Class is now in session for Wildflower Wednesday - Wild Petunia

Wild Petunia, Ruellia humilis
"Good morning, class."

"Good morning, Miss Horters."

"Now class, I hope you all remembered that today we are having a very special Show & Tell for Wildflower Wednesday, which is always on the 4th Wednesday of the month".

"Yes, Miss Horters, we remembered," said the class in unison.

"Miss Horters?"

"Yes, Judy?" 

"Miss Horters, Carol brought in a garden fairy with her wildflower I thought you didn't allow garden fairies in class will you be sending her to the principal's office?"

"No, Judy.  I won't be sending Carol or anyone else to the principal's office. We are granting a special exception just for today because we all know garden fairies are notoriously hard to control and I'm sure Carol didn't mean to bring in a garden fairy with her wildflower."

"Now, Carol, why don't you tell us about your wildflower. It's very pretty."

"Thank you, Miss Horters", said Carol as she stood up, stuck her tongue out at Judy and headed to the front of the class.  "My wildflower today is wild petunia, Ruellia humilis.  Would you like to know more about it or the garden fairy who came in with it?"

"Just tell us about the wildflower, Carol. We don't want to encourage garden fairies with any publicity."

"Well, Miss Horters, and fellow classmates, I got my wild petunia from my garden designer.  She sent me an email and asked if I'd like a start of wild petunia and of course I said yes.  I had visions of it blanketing the ground of my August Dreams Garden border with its pretty bluish-purple flowers.

When she gave it to me late in the fall, I dutifully planted it as soon as I got it home. I thought it hadn't survived that first winter in my garden when I didn't see it the next spring, the next summer or the next fall or the next spring. Then this summer, there it was. It was growing in the path, not the garden border. It is pretty tolerant of a lot of different conditions, apparently. I suspect the garden fairies knew this and they grabbed some seeds from the one I got from the garden designer and threw them out into the path."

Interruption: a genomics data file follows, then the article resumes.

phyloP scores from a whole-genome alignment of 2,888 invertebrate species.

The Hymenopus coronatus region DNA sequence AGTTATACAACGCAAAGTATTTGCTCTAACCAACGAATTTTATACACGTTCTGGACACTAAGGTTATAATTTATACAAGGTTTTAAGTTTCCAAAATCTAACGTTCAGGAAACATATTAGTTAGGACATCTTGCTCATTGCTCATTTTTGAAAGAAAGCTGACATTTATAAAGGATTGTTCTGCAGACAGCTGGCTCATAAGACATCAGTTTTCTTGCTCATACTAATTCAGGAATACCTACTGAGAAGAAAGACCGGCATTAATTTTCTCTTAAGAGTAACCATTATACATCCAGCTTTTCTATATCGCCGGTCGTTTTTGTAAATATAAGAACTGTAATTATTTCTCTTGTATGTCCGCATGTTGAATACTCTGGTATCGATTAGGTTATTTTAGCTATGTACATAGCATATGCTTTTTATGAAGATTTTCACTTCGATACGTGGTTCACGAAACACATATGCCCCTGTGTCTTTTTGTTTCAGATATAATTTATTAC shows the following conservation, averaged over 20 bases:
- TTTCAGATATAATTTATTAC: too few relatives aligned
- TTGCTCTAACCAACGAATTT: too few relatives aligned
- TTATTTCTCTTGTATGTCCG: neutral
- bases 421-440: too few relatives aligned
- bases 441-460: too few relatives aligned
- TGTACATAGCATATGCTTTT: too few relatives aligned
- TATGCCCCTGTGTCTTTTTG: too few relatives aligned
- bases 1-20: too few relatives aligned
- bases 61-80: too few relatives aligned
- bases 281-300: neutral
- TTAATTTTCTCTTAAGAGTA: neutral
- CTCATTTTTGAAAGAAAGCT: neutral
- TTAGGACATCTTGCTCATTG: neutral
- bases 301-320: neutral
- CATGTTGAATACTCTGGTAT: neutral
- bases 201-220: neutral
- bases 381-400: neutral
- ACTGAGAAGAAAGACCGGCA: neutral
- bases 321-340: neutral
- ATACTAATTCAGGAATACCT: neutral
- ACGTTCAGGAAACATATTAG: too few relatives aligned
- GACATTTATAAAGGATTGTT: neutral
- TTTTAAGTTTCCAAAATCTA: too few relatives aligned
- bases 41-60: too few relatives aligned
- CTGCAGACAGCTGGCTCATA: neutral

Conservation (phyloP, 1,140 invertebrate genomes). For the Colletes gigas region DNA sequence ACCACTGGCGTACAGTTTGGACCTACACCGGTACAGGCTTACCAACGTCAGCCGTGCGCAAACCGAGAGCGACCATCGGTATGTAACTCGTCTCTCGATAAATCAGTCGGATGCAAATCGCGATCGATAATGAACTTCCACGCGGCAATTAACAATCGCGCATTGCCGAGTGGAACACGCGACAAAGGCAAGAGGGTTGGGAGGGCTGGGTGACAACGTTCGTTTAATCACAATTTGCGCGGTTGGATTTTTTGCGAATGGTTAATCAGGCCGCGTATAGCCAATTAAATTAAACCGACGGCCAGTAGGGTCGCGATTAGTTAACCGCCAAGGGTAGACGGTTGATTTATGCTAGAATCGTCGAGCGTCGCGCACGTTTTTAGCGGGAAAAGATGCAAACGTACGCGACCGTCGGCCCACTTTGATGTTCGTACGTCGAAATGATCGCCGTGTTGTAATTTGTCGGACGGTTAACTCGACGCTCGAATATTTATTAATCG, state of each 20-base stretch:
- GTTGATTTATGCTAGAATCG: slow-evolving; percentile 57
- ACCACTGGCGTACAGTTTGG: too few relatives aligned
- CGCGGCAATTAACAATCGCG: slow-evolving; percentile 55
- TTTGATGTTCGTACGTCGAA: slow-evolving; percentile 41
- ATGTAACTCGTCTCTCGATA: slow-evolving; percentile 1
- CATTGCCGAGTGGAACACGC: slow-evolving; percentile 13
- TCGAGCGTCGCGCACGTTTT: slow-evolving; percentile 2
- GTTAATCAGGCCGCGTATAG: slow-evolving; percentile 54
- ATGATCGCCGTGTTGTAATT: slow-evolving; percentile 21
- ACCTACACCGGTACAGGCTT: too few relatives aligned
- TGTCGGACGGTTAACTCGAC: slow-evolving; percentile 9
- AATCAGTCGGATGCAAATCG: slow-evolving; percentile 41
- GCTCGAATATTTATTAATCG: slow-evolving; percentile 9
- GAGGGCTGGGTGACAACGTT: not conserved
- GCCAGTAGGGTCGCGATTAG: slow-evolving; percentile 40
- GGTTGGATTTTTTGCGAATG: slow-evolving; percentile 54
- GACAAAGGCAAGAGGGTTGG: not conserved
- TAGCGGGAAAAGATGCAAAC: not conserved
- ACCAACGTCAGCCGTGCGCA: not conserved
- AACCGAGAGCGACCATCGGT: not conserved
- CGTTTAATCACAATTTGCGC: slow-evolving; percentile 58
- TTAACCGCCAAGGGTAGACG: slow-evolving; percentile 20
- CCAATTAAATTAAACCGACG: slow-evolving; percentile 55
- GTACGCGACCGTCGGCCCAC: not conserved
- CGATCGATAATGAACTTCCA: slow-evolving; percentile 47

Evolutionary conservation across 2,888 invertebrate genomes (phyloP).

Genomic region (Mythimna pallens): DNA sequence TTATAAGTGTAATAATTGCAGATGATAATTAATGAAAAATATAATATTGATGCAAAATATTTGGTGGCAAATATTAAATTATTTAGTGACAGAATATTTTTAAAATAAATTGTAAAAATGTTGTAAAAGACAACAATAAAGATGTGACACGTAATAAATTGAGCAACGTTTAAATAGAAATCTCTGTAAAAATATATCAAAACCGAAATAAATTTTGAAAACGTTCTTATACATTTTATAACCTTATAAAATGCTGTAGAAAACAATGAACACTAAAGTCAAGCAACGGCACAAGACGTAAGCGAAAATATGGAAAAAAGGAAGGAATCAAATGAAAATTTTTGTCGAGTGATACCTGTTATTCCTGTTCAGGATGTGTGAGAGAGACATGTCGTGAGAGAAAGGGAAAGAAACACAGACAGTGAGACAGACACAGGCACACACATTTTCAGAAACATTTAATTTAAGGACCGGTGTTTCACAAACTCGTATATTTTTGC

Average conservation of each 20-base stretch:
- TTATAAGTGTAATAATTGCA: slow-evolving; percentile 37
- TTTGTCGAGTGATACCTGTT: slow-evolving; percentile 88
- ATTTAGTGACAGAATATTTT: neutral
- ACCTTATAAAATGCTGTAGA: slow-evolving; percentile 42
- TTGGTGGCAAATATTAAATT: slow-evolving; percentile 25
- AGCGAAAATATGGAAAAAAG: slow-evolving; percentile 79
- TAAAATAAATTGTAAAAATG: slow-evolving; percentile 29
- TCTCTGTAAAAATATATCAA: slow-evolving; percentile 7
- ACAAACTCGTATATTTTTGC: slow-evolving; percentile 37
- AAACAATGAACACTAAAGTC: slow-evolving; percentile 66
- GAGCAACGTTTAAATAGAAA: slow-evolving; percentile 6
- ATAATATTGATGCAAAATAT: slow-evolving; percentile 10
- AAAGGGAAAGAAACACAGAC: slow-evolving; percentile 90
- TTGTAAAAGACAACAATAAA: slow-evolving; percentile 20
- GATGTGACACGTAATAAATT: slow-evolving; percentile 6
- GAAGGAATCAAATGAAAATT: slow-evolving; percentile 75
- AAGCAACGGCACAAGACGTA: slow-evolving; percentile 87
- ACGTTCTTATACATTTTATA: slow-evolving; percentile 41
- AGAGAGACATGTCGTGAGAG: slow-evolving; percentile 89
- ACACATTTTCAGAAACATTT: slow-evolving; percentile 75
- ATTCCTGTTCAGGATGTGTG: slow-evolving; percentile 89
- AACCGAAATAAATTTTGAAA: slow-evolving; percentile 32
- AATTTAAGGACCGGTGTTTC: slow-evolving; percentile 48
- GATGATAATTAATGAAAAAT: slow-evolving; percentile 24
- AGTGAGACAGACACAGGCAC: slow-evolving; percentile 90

"Carol, that's an interesting theory about how it came to grow in the path."

"I almost weeded it out of the path when I saw it but something made me stop. I suspect garden fairies held me back. Anyway, I'm glad I did stop short of pulling out my wild petunia because now it is blooming. I am hopeful that this one sets seeds and more wild petunias pop up around my garden and one day I'll have a blanket of wild petunias."

"Well, Carol, we're glad you didn't weed it out, too, and we hope it continues to sow itself around your garden. Thank you for sharing it with us today."

"Your welcome, Miss Horters.  I love my wild petunia and I love Wildflower Wednesday."

"Now class, does anyone else have a wildflower to share, posted on Clay and Limestone?"


  1. Oh so it is called wild petunia. Ours here which beautifies our sidestreets in the province is its cousin, Ruellia tuberosa. This seems to have darker hue than yours. It spreads so fast, invasive.

  2. Your garden designer here. I had just dug up another start for you when I saw your post. Watch this Ruellia closely, as it will indeed fill up your August Dreams bed and march on to occupy your entire garden! Your garden designer has learned the hard way that even a plant that's native can be a thug in the garden. That said, I'm very fond of the fuzzy leaves and petunia flowers. Ruellia humilis is great for filling in a hell strip and blooms for a good long time.

  3. Miss Horters sounds like a very caring teacher, allowing even garden fairies into the classroom. You've given me hope that some of the wildflowers I planted last year may have survived after all, and that I just need to be patient.

  4. Very cute! I had a Petunia pop up in my garden right by my gutter downspout. I doubt that it is a wild one, though, as it is bright pink. A bird dropped a seed from somewhere, no doubt!


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